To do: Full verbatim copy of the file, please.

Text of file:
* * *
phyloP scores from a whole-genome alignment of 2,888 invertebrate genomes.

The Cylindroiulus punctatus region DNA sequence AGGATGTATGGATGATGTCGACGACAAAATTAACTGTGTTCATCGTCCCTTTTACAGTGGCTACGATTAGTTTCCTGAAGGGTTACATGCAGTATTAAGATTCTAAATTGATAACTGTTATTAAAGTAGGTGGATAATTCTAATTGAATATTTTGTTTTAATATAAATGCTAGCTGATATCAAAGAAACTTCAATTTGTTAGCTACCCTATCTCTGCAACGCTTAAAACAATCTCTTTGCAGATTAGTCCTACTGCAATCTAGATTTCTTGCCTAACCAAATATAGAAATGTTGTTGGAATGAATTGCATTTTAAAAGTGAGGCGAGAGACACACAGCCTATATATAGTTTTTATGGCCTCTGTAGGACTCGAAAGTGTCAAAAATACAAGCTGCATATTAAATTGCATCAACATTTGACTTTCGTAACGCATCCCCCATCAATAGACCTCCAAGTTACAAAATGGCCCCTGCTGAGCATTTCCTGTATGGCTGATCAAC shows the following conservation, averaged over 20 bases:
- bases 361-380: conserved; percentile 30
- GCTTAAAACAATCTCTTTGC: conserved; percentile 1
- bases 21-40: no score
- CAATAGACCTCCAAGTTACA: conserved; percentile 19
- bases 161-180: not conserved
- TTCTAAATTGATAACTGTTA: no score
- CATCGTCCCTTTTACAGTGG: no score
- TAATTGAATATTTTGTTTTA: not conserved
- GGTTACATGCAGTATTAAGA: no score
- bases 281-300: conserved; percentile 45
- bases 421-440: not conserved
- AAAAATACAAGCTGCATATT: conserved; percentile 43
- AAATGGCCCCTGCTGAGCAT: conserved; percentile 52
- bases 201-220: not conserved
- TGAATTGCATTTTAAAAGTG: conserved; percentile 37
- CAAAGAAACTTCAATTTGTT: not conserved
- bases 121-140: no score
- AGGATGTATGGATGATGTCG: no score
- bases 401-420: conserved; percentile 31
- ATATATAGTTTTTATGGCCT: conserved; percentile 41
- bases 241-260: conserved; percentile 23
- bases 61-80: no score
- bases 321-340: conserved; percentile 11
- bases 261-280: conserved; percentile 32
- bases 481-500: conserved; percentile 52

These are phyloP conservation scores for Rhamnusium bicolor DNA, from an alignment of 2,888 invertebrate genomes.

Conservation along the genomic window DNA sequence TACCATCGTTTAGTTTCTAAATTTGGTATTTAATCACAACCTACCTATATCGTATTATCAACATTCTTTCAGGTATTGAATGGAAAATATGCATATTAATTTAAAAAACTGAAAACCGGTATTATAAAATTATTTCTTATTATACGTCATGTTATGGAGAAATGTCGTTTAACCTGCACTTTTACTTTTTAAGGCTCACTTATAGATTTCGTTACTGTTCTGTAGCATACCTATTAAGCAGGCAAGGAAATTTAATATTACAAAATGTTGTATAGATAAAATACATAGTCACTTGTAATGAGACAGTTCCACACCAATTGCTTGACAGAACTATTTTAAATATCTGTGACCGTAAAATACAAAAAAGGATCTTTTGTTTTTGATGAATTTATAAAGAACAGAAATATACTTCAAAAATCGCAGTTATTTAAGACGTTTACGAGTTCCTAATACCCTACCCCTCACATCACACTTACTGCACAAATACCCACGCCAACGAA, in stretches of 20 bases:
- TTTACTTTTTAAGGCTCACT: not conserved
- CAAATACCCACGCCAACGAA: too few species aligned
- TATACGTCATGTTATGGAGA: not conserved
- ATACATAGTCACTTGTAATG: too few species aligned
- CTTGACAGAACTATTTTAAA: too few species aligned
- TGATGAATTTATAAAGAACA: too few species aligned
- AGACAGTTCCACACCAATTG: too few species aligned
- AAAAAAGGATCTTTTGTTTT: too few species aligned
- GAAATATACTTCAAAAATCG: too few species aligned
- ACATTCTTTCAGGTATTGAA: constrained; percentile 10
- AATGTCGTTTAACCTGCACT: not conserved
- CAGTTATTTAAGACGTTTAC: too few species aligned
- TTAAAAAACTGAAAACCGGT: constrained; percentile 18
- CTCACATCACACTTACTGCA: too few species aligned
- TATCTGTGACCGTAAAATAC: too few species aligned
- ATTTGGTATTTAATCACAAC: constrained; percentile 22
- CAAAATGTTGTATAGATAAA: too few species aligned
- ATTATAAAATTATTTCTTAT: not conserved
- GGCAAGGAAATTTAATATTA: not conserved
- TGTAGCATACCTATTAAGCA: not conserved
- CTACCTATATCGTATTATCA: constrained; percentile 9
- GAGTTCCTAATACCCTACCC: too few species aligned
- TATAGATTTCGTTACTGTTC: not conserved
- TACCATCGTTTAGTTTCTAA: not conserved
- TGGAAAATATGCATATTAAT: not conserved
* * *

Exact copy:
phyloP scores from a whole-genome alignment of 2,888 invertebrate genomes.

The Cylindroiulus punctatus region DNA sequence AGGATGTATGGATGATGTCGACGACAAAATTAACTGTGTTCATCGTCCCTTTTACAGTGGCTACGATTAGTTTCCTGAAGGGTTACATGCAGTATTAAGATTCTAAATTGATAACTGTTATTAAAGTAGGTGGATAATTCTAATTGAATATTTTGTTTTAATATAAATGCTAGCTGATATCAAAGAAACTTCAATTTGTTAGCTACCCTATCTCTGCAACGCTTAAAACAATCTCTTTGCAGATTAGTCCTACTGCAATCTAGATTTCTTGCCTAACCAAATATAGAAATGTTGTTGGAATGAATTGCATTTTAAAAGTGAGGCGAGAGACACACAGCCTATATATAGTTTTTATGGCCTCTGTAGGACTCGAAAGTGTCAAAAATACAAGCTGCATATTAAATTGCATCAACATTTGACTTTCGTAACGCATCCCCCATCAATAGACCTCCAAGTTACAAAATGGCCCCTGCTGAGCATTTCCTGTATGGCTGATCAAC shows the following conservation, averaged over 20 bases:
- bases 361-380: conserved; percentile 30
- GCTTAAAACAATCTCTTTGC: conserved; percentile 1
- bases 21-40: no score
- CAATAGACCTCCAAGTTACA: conserved; percentile 19
- bases 161-180: not conserved
- TTCTAAATTGATAACTGTTA: no score
- CATCGTCCCTTTTACAGTGG: no score
- TAATTGAATATTTTGTTTTA: not conserved
- GGTTACATGCAGTATTAAGA: no score
- bases 281-300: conserved; percentile 45
- bases 421-440: not conserved
- AAAAATACAAGCTGCATATT: conserved; percentile 43
- AAATGGCCCCTGCTGAGCAT: conserved; percentile 52
- bases 201-220: not conserved
- TGAATTGCATTTTAAAAGTG: conserved; percentile 37
- CAAAGAAACTTCAATTTGTT: not conserved
- bases 121-140: no score
- AGGATGTATGGATGATGTCG: no score
- bases 401-420: conserved; percentile 31
- ATATATAGTTTTTATGGCCT: conserved; percentile 41
- bases 241-260: conserved; percentile 23
- bases 61-80: no score
- bases 321-340: conserved; percentile 11
- bases 261-280: conserved; percentile 32
- bases 481-500: conserved; percentile 52

These are phyloP conservation scores for Rhamnusium bicolor DNA, from an alignment of 2,888 invertebrate genomes.

Conservation along the genomic window DNA sequence TACCATCGTTTAGTTTCTAAATTTGGTATTTAATCACAACCTACCTATATCGTATTATCAACATTCTTTCAGGTATTGAATGGAAAATATGCATATTAATTTAAAAAACTGAAAACCGGTATTATAAAATTATTTCTTATTATACGTCATGTTATGGAGAAATGTCGTTTAACCTGCACTTTTACTTTTTAAGGCTCACTTATAGATTTCGTTACTGTTCTGTAGCATACCTATTAAGCAGGCAAGGAAATTTAATATTACAAAATGTTGTATAGATAAAATACATAGTCACTTGTAATGAGACAGTTCCACACCAATTGCTTGACAGAACTATTTTAAATATCTGTGACCGTAAAATACAAAAAAGGATCTTTTGTTTTTGATGAATTTATAAAGAACAGAAATATACTTCAAAAATCGCAGTTATTTAAGACGTTTACGAGTTCCTAATACCCTACCCCTCACATCACACTTACTGCACAAATACCCACGCCAACGAA, in stretches of 20 bases:
- TTTACTTTTTAAGGCTCACT: not conserved
- CAAATACCCACGCCAACGAA: too few species aligned
- TATACGTCATGTTATGGAGA: not conserved
- ATACATAGTCACTTGTAATG: too few species aligned
- CTTGACAGAACTATTTTAAA: too few species aligned
- TGATGAATTTATAAAGAACA: too few species aligned
- AGACAGTTCCACACCAATTG: too few species aligned
- AAAAAAGGATCTTTTGTTTT: too few species aligned
- GAAATATACTTCAAAAATCG: too few species aligned
- ACATTCTTTCAGGTATTGAA: constrained; percentile 10
- AATGTCGTTTAACCTGCACT: not conserved
- CAGTTATTTAAGACGTTTAC: too few species aligned
- TTAAAAAACTGAAAACCGGT: constrained; percentile 18
- CTCACATCACACTTACTGCA: too few species aligned
- TATCTGTGACCGTAAAATAC: too few species aligned
- ATTTGGTATTTAATCACAAC: constrained; percentile 22
- CAAAATGTTGTATAGATAAA: too few species aligned
- ATTATAAAATTATTTCTTAT: not conserved
- GGCAAGGAAATTTAATATTA: not conserved
- TGTAGCATACCTATTAAGCA: not conserved
- CTACCTATATCGTATTATCA: constrained; percentile 9
- GAGTTCCTAATACCCTACCC: too few species aligned
- TATAGATTTCGTTACTGTTC: not conserved
- TACCATCGTTTAGTTTCTAA: not conserved
- TGGAAAATATGCATATTAAT: not conserved